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Stand with Sen. Warren: Demand freedom from Equifax exploitation

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Petition to Congress:

"Support the Freedom from Equifax Exploitation Act, sponsored by Sens. Warren and Schatz, to protect people and give them more power over their information in the wake of the Equifax breach."

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    Stand with Sen. Warren: Demand freedom from Equifax exploitation

    Credit reporting agencies govern our reputations and profit off of our identities without anyone electing them or giving them consent to do so.1

    And now, a massive breach at one of those credit bureaus, Equifax, has put the private information of 143 million people at risk.2

    Progressive champions Sens. Elizabeth Warren and Brian Schatz are fighting back with the Freedom from Equifax Exploitation (FREE) Act, and we need to get behind it in a big way.3

    Stand with Sen. Warren: Demand freedom from Equifax exploitation.

    Equifax waited more than a month to tell the public after discovering the data breach, during which time a number of executives apparently sold their company stock.4 When Equifax finally did come clean, they did so with a website that appeared to trick people into signing away legal rights and to charge them to freeze their credit report. As Sen. Warren noted:

    “Equifax’s initial efforts to provide customers information did nothing to clarify the situation and actually appeared to be efforts to hoodwink them into waiving important legal rights.”5

    The FREE Act would protect people from the worst of this behavior, by:6

    • Requiring credit monitoring agencies to provide credit freezes and do so for free, replacing patchwork state laws and banning credit bureaus from charging people to freeze information that was gathered without their consent.

    • Toughening credit freeze rules by mandating that fraud alerts last longer and have more teeth and blocking companies from selling your information to marketers even while you have a freeze on your account.

    • Demanding refunds on credit freezes and an additional free credit check for people who paid for a credit freeze after the Equifax breach became public or who want to check their credit but have already used their yearly free credit check.

    Credit companies make billions of dollars by collecting and selling our private information – Social Security numbers, birth dates, credit card numbers, driver’s license information, and more – with minimal oversight and zero consent. Then, they charge people to freeze or access their credit reports.7 Sens. Warren and Schatz’s bill is a tough first step toward putting control back in our hands.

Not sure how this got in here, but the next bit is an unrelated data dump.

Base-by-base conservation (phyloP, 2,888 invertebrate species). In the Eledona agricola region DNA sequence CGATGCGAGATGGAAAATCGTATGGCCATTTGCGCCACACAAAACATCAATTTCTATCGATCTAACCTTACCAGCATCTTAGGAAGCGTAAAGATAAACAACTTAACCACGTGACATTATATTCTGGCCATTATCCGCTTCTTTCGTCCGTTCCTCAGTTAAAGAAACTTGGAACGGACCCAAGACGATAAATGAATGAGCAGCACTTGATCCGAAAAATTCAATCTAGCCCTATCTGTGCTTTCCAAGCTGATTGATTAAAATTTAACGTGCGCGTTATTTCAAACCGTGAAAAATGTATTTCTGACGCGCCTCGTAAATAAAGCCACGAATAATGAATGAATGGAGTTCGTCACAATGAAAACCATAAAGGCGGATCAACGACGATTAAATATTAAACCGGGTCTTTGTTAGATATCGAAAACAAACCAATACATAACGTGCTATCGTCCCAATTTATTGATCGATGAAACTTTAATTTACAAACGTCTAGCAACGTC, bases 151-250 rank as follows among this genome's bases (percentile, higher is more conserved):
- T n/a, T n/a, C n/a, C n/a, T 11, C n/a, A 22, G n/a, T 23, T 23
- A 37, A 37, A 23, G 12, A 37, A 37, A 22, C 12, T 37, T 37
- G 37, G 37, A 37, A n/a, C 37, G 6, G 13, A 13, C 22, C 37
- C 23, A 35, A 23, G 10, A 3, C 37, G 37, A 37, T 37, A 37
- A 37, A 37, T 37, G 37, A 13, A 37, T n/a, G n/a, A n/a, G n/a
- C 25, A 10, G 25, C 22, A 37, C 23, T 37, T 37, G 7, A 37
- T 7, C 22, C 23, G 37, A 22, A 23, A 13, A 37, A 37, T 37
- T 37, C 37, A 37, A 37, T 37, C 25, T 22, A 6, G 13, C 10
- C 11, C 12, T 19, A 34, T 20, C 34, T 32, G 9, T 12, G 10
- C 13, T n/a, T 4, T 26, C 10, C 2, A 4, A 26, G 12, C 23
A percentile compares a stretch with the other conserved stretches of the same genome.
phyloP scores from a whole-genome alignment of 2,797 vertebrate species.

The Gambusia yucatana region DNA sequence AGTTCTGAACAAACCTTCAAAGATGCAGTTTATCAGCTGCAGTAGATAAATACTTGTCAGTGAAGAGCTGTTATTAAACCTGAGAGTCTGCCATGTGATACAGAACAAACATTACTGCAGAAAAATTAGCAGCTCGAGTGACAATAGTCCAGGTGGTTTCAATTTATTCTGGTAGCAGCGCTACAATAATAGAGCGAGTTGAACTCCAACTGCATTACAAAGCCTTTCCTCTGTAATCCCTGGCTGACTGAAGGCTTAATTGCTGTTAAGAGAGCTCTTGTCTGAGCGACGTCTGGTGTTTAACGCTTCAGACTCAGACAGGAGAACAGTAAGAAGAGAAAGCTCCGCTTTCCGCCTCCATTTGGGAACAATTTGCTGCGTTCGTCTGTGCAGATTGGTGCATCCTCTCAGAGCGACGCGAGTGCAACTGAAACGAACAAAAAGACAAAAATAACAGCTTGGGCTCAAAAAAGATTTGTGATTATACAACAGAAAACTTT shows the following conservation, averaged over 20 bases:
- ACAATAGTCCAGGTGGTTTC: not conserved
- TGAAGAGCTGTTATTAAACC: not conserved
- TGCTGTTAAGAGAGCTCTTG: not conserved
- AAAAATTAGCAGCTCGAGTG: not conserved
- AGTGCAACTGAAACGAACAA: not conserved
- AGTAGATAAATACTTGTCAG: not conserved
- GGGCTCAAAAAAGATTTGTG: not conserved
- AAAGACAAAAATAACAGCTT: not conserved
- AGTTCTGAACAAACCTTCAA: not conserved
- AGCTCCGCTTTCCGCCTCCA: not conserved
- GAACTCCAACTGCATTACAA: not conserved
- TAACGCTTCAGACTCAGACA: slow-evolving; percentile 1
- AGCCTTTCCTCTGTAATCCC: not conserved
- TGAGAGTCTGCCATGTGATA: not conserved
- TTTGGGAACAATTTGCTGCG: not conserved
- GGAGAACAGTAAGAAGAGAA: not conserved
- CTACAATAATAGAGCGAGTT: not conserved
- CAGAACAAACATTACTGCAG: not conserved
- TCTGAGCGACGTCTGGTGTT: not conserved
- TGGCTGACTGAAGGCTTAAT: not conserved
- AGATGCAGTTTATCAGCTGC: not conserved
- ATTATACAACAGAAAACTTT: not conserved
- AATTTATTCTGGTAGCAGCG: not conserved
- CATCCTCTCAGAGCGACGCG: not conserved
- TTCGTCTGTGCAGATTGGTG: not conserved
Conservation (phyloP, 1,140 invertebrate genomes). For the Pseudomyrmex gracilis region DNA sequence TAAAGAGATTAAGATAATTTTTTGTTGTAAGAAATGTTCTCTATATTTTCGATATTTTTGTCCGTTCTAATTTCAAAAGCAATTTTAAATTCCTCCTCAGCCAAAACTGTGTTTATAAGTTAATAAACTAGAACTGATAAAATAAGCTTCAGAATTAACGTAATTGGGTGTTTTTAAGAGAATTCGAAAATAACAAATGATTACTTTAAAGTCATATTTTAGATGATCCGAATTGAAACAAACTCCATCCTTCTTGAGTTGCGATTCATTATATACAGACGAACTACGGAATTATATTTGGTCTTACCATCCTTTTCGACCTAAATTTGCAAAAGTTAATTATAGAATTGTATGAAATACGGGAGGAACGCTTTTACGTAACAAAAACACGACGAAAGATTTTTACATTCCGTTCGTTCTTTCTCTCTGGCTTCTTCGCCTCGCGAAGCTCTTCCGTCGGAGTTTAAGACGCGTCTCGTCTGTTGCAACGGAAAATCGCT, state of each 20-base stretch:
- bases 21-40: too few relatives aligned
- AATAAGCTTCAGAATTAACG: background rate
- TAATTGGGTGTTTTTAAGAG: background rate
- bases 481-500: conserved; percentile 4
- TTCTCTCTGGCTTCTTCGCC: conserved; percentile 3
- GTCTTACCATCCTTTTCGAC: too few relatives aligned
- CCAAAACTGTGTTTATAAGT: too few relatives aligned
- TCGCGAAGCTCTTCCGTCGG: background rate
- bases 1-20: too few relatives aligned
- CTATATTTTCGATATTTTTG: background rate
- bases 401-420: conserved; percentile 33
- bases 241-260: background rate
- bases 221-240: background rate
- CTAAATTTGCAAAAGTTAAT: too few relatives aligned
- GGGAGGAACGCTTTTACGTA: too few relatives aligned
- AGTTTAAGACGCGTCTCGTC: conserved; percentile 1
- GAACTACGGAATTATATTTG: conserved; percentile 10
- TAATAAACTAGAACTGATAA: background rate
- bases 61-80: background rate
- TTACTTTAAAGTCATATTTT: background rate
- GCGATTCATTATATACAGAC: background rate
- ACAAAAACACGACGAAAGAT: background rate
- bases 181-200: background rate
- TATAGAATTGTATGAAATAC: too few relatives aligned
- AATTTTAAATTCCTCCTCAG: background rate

Stand with Sen. Warren: Demand freedom from Equifax exploitation.

    It was not that long ago that credit bureaus would investigate your political leanings, sexuality, medical conditions, drinking habits, and more to determine your “creditworthiness.” Being a person of color, a single woman or gay could hurt your credit score. During World War II, credit companies ran loyalty checks on behalf of the military. With technological advancements, computerized systems now vacuum up as much data on you as possible. From the beginning, credit bureaus have been an under-regulated, invasive corporate force helping to keep access to credit, and thus financial well-being, in the hands of the few.8

    In 1970, Congress passed basic rules to ban discrimination and insist on the right of everyday Americans to have input on how credit relationships – essential to modern-day commerce – shape our society.9 The Equifax breach puts that tension back in the political conversation, and the Freedom from Equifax Exploitation is a first step to reclaiming our control over our personal data.

    Stand with Sen. Warren: Demand freedom from Equifax exploitation.

    Thank you for speaking out.


    1. Sen. Elizabeth Warren, “Freedom from Equifax Exploitation Act Factsheet,” Sept. 15, 2017.
    2. Ibid.
    3. Ibid.
    4. Alina Selyukh, "3 Equifax Executives Sold Stock Days After Hack That Wasn't Disclosed For A Month," NPR, Sept. 8, 2017.
    5. Hannah Levintova, “Elizabeth Warren Goes After Equifax Over Hack,” Mother Jones, Sept. 15, 2017.
    6. Sen. Warren, “Freedom from Equifax Exploitation Act Factsheet.”
    7. Ibid.
    8. Matt Stoller, “Equifax Isn’t A Data Problem. It’s A Political Problem.” HuffPost, Sept. 13, 2017.
    9. Ibid.